Her approach was diplomatic to a fault. Frustratingly, she would offer up the logic of the other side. She would examine the big picture and ask pointed questions like “have you eaten/slept/taken a walk today?” when she heard desperate mania in my voice.
If I wanted to skip the diplomacy, I had to preface my whining. I’d tell her, “I just need to vent!” She was game to listen and let me bitch and moan, and she was ready with advice when I was. Her gracious and tangible solutions broke down even the stickiest quandaries, whether it was a question of prom dates or performance improvement plans.
A career woman to her core, she brought her work home in beautiful ways.
We joke about the “momisms” cultivated from her life in the corporate boardroom. She brought an argument to a definitive ceasefire with a terse and final nevertheless, regardless, or be that as it may. Simple phrases, delivered with austere authority, silenced all remaining protests. She could mother like a manager, but it wasn’t cold. She offered efficiency, organization, and recognition of the unique strengths that each of us brought to the team. There were certain things that would not stand in her household. She had no tolerance for dishonesty, bad red wine, squandered potential, or dry cake.
She regularly and eagerly opened her home to colleagues, friends, and family, delighting in the opportunity to bring people together. The dinner parties she hosted were legendary, not for drunken shenanigans so much as bountiful spreads and facilitation of the kind of conversational intimacy that is increasingly rare in our quick-scrolling cultural landscape.
I gratefully recognize her quiet influence in my own home. I see her in my adamant preference for lamps rather than overhead lighting. Her touch lingers in the soft curves of my cozy things. (Though where she would toss a woven blanket, I’ll lay down a sheepskin.) I embrace her legacy of cozy communions through ritualized Thursday night dinners with an open door policy. When friends walk in the door, the lamps are lit and the smell of garlic and a sultry Duke Ellington playlist are already wafting through the house. There’s always enough to eat and a freshly-made guest bed, just in case the conversation runs long.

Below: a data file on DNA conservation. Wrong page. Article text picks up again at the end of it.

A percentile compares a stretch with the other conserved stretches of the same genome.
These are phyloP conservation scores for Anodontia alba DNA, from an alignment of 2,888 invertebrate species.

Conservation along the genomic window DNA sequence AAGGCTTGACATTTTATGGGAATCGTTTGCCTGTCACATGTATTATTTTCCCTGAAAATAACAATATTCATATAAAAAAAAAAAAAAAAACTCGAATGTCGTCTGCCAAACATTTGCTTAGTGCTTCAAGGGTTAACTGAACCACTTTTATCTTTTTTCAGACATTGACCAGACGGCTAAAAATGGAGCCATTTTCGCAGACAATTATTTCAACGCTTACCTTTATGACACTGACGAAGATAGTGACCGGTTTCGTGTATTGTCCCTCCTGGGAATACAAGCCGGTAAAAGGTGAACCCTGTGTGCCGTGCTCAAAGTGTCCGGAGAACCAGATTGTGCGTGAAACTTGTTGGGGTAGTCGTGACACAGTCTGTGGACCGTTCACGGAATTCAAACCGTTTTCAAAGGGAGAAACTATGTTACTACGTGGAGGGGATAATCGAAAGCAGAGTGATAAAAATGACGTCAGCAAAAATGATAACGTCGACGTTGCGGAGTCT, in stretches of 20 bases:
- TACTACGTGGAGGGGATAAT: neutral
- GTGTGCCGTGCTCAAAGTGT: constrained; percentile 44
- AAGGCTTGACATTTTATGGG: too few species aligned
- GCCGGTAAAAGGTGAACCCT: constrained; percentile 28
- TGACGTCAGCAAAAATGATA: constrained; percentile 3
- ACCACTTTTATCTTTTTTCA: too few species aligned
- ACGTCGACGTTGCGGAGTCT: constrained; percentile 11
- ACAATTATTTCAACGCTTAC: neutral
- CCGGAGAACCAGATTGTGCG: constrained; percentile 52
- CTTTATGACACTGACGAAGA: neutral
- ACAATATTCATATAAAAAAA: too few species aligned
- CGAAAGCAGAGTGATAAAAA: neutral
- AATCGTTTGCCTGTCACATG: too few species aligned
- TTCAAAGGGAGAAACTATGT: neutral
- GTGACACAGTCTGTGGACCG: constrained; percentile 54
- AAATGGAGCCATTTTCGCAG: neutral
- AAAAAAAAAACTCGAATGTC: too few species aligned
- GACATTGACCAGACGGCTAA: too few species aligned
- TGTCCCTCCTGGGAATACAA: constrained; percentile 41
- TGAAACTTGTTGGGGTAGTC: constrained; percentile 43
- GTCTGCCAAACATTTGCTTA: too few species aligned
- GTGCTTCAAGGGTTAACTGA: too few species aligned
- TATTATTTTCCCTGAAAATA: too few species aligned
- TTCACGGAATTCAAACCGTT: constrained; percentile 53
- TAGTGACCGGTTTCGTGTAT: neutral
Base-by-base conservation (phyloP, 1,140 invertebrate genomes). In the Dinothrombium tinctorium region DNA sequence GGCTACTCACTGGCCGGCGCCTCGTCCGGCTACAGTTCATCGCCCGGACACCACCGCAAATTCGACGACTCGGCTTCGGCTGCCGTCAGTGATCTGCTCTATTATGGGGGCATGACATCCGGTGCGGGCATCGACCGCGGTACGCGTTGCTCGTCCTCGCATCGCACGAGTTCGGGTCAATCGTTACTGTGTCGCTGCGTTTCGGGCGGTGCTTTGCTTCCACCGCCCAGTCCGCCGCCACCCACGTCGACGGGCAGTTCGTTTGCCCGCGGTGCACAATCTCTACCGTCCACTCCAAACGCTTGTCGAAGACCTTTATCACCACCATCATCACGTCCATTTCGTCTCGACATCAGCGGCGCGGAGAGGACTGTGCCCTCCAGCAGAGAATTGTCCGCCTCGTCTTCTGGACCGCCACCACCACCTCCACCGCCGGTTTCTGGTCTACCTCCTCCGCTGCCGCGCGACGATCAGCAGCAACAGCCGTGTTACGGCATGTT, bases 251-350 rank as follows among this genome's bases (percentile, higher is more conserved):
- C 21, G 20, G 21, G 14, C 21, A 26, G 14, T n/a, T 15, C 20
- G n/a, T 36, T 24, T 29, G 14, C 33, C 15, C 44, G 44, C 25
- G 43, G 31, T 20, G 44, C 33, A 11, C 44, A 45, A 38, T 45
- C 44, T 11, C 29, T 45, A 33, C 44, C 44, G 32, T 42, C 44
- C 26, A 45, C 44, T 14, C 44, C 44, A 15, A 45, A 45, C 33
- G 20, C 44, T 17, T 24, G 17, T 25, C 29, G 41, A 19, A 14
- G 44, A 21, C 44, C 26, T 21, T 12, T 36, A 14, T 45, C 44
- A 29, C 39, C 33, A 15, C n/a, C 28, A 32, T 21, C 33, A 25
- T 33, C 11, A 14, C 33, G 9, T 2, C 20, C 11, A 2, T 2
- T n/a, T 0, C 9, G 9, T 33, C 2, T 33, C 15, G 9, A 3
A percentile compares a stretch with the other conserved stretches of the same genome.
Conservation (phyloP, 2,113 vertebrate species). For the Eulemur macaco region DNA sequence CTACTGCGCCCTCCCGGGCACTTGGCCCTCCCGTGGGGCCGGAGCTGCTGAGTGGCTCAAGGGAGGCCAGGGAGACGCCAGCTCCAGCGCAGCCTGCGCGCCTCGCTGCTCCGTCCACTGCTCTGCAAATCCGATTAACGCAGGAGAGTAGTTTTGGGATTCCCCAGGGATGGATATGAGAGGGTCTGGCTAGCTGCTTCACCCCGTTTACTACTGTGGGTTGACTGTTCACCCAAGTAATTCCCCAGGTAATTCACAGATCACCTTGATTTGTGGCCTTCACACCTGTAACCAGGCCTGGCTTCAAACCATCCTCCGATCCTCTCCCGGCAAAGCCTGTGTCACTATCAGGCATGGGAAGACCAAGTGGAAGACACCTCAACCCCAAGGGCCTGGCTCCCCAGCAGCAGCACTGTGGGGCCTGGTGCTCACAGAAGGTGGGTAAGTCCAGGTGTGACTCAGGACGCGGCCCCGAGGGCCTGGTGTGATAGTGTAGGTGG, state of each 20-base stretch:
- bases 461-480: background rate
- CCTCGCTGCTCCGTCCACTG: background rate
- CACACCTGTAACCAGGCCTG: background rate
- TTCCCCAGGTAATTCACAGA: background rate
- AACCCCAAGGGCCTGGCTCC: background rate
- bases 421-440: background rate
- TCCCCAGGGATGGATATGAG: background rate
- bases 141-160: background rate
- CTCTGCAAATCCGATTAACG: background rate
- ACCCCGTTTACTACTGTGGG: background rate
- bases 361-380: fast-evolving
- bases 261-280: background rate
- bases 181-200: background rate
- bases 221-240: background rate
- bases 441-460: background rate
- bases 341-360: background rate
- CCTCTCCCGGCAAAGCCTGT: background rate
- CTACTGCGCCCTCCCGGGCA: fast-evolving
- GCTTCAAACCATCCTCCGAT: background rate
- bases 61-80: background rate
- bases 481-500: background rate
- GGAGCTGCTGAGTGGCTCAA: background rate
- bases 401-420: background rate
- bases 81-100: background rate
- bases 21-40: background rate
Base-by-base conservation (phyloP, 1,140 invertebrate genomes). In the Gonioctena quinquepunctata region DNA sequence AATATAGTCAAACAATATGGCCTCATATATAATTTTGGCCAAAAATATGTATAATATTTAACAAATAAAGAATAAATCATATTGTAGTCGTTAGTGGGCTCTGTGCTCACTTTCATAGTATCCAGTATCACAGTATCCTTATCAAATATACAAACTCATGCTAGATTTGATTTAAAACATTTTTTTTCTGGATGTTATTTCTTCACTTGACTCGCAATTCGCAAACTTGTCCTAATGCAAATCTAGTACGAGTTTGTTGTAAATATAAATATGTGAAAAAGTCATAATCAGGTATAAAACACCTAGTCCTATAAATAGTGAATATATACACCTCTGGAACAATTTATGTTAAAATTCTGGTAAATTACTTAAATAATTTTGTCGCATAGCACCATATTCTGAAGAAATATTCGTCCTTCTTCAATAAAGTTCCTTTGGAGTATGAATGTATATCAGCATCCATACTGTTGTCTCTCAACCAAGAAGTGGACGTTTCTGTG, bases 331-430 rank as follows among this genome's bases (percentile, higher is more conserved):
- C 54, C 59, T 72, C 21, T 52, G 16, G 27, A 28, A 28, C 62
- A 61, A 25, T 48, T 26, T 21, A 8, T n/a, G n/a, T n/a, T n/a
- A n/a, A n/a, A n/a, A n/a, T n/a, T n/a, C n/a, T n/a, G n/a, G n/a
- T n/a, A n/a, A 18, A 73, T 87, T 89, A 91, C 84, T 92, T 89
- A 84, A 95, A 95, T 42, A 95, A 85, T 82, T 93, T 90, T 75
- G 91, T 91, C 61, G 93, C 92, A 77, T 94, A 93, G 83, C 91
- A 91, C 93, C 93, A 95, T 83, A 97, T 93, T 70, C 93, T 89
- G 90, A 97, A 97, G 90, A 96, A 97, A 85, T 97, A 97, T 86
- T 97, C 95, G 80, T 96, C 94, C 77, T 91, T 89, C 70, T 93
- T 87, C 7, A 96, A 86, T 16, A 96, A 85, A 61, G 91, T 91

Her penchant for hosting went beyond a simple desire to feed people, belying an intention to bring people into her world. She perfected her gratitude practice before it was cool, counting her blessings and reminding me to do the same since I was little. She believed she lived a “charmed life” and worked hard to enjoy it. I think she wanted the same for everyone else.
She was a blessing that many people could count. She never hesitated to offer patient and practical support to anyone who was trying their best. She saw and amplified the potential of the people around her. As smiling faces reflected in candlelit wine glasses, she blessed us by bringing us into her charmed life.
Happy birthday, Mom. I hope there’s red velvet in heaven. 🍰
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Great way to honor her!